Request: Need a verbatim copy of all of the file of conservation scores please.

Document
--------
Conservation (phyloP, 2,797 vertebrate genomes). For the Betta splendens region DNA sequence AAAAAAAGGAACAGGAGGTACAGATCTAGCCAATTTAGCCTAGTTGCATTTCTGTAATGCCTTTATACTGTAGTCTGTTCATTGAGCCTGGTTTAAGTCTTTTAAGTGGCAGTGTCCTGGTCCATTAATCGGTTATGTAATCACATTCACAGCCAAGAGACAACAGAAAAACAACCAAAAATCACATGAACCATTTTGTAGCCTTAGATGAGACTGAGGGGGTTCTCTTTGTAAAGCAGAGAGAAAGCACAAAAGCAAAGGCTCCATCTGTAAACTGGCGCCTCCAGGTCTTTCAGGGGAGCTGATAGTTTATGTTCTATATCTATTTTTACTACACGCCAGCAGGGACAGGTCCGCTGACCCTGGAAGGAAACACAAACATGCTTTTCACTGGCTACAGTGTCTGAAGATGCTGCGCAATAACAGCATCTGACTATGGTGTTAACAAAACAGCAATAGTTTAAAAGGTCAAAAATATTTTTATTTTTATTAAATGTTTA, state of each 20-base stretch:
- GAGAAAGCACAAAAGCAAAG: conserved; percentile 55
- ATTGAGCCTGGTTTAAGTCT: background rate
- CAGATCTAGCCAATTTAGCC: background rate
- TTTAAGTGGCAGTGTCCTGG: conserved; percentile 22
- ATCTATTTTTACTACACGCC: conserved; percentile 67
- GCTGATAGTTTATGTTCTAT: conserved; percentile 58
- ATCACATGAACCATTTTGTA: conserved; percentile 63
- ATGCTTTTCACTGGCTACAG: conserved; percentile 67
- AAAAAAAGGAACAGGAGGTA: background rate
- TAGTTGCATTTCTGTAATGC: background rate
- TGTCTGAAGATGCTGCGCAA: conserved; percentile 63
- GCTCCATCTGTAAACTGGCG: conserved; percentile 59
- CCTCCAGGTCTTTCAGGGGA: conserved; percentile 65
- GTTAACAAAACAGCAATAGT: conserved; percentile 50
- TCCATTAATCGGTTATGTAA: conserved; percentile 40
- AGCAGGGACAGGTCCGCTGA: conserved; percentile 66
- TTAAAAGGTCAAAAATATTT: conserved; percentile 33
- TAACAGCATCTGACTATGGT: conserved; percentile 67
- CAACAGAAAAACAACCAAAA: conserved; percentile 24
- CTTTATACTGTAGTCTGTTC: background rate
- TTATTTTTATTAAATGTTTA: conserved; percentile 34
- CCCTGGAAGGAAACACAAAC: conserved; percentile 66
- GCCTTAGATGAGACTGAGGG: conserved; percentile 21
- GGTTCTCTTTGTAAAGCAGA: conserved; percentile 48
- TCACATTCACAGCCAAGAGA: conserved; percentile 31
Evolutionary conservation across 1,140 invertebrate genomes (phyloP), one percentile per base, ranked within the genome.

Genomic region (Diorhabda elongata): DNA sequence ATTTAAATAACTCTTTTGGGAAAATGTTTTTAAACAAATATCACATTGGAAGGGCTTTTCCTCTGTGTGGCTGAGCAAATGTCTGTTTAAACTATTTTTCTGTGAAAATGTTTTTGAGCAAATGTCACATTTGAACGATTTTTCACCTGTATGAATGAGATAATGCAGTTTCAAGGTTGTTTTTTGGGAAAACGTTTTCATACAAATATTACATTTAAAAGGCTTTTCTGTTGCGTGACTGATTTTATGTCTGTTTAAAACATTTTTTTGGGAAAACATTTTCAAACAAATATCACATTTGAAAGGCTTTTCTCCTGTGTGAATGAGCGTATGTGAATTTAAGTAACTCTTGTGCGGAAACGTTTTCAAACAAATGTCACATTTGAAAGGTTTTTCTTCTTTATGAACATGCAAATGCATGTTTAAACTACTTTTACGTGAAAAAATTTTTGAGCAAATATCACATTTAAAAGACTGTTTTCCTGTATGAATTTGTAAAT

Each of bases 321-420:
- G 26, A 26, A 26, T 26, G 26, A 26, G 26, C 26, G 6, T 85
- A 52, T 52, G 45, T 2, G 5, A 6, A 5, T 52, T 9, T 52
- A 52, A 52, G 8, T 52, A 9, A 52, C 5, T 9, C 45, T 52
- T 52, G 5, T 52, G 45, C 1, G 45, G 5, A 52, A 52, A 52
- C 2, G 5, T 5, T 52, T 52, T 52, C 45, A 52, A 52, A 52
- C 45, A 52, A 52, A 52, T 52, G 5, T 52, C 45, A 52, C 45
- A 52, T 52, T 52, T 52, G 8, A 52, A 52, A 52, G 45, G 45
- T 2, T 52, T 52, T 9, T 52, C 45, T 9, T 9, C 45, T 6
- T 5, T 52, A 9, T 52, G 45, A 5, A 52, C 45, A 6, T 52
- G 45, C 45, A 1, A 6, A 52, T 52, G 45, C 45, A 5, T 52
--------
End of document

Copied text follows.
Conservation (phyloP, 2,797 vertebrate genomes). For the Betta splendens region DNA sequence AAAAAAAGGAACAGGAGGTACAGATCTAGCCAATTTAGCCTAGTTGCATTTCTGTAATGCCTTTATACTGTAGTCTGTTCATTGAGCCTGGTTTAAGTCTTTTAAGTGGCAGTGTCCTGGTCCATTAATCGGTTATGTAATCACATTCACAGCCAAGAGACAACAGAAAAACAACCAAAAATCACATGAACCATTTTGTAGCCTTAGATGAGACTGAGGGGGTTCTCTTTGTAAAGCAGAGAGAAAGCACAAAAGCAAAGGCTCCATCTGTAAACTGGCGCCTCCAGGTCTTTCAGGGGAGCTGATAGTTTATGTTCTATATCTATTTTTACTACACGCCAGCAGGGACAGGTCCGCTGACCCTGGAAGGAAACACAAACATGCTTTTCACTGGCTACAGTGTCTGAAGATGCTGCGCAATAACAGCATCTGACTATGGTGTTAACAAAACAGCAATAGTTTAAAAGGTCAAAAATATTTTTATTTTTATTAAATGTTTA, state of each 20-base stretch:
- GAGAAAGCACAAAAGCAAAG: conserved; percentile 55
- ATTGAGCCTGGTTTAAGTCT: background rate
- CAGATCTAGCCAATTTAGCC: background rate
- TTTAAGTGGCAGTGTCCTGG: conserved; percentile 22
- ATCTATTTTTACTACACGCC: conserved; percentile 67
- GCTGATAGTTTATGTTCTAT: conserved; percentile 58
- ATCACATGAACCATTTTGTA: conserved; percentile 63
- ATGCTTTTCACTGGCTACAG: conserved; percentile 67
- AAAAAAAGGAACAGGAGGTA: background rate
- TAGTTGCATTTCTGTAATGC: background rate
- TGTCTGAAGATGCTGCGCAA: conserved; percentile 63
- GCTCCATCTGTAAACTGGCG: conserved; percentile 59
- CCTCCAGGTCTTTCAGGGGA: conserved; percentile 65
- GTTAACAAAACAGCAATAGT: conserved; percentile 50
- TCCATTAATCGGTTATGTAA: conserved; percentile 40
- AGCAGGGACAGGTCCGCTGA: conserved; percentile 66
- TTAAAAGGTCAAAAATATTT: conserved; percentile 33
- TAACAGCATCTGACTATGGT: conserved; percentile 67
- CAACAGAAAAACAACCAAAA: conserved; percentile 24
- CTTTATACTGTAGTCTGTTC: background rate
- TTATTTTTATTAAATGTTTA: conserved; percentile 34
- CCCTGGAAGGAAACACAAAC: conserved; percentile 66
- GCCTTAGATGAGACTGAGGG: conserved; percentile 21
- GGTTCTCTTTGTAAAGCAGA: conserved; percentile 48
- TCACATTCACAGCCAAGAGA: conserved; percentile 31
Evolutionary conservation across 1,140 invertebrate genomes (phyloP), one percentile per base, ranked within the genome.

Genomic region (Diorhabda elongata): DNA sequence ATTTAAATAACTCTTTTGGGAAAATGTTTTTAAACAAATATCACATTGGAAGGGCTTTTCCTCTGTGTGGCTGAGCAAATGTCTGTTTAAACTATTTTTCTGTGAAAATGTTTTTGAGCAAATGTCACATTTGAACGATTTTTCACCTGTATGAATGAGATAATGCAGTTTCAAGGTTGTTTTTTGGGAAAACGTTTTCATACAAATATTACATTTAAAAGGCTTTTCTGTTGCGTGACTGATTTTATGTCTGTTTAAAACATTTTTTTGGGAAAACATTTTCAAACAAATATCACATTTGAAAGGCTTTTCTCCTGTGTGAATGAGCGTATGTGAATTTAAGTAACTCTTGTGCGGAAACGTTTTCAAACAAATGTCACATTTGAAAGGTTTTTCTTCTTTATGAACATGCAAATGCATGTTTAAACTACTTTTACGTGAAAAAATTTTTGAGCAAATATCACATTTAAAAGACTGTTTTCCTGTATGAATTTGTAAAT

Each of bases 321-420:
- G 26, A 26, A 26, T 26, G 26, A 26, G 26, C 26, G 6, T 85
- A 52, T 52, G 45, T 2, G 5, A 6, A 5, T 52, T 9, T 52
- A 52, A 52, G 8, T 52, A 9, A 52, C 5, T 9, C 45, T 52
- T 52, G 5, T 52, G 45, C 1, G 45, G 5, A 52, A 52, A 52
- C 2, G 5, T 5, T 52, T 52, T 52, C 45, A 52, A 52, A 52
- C 45, A 52, A 52, A 52, T 52, G 5, T 52, C 45, A 52, C 45
- A 52, T 52, T 52, T 52, G 8, A 52, A 52, A 52, G 45, G 45
- T 2, T 52, T 52, T 9, T 52, C 45, T 9, T 9, C 45, T 6
- T 5, T 52, A 9, T 52, G 45, A 5, A 52, C 45, A 6, T 52
- G 45, C 45, A 1, A 6, A 52, T 52, G 45, C 45, A 5, T 52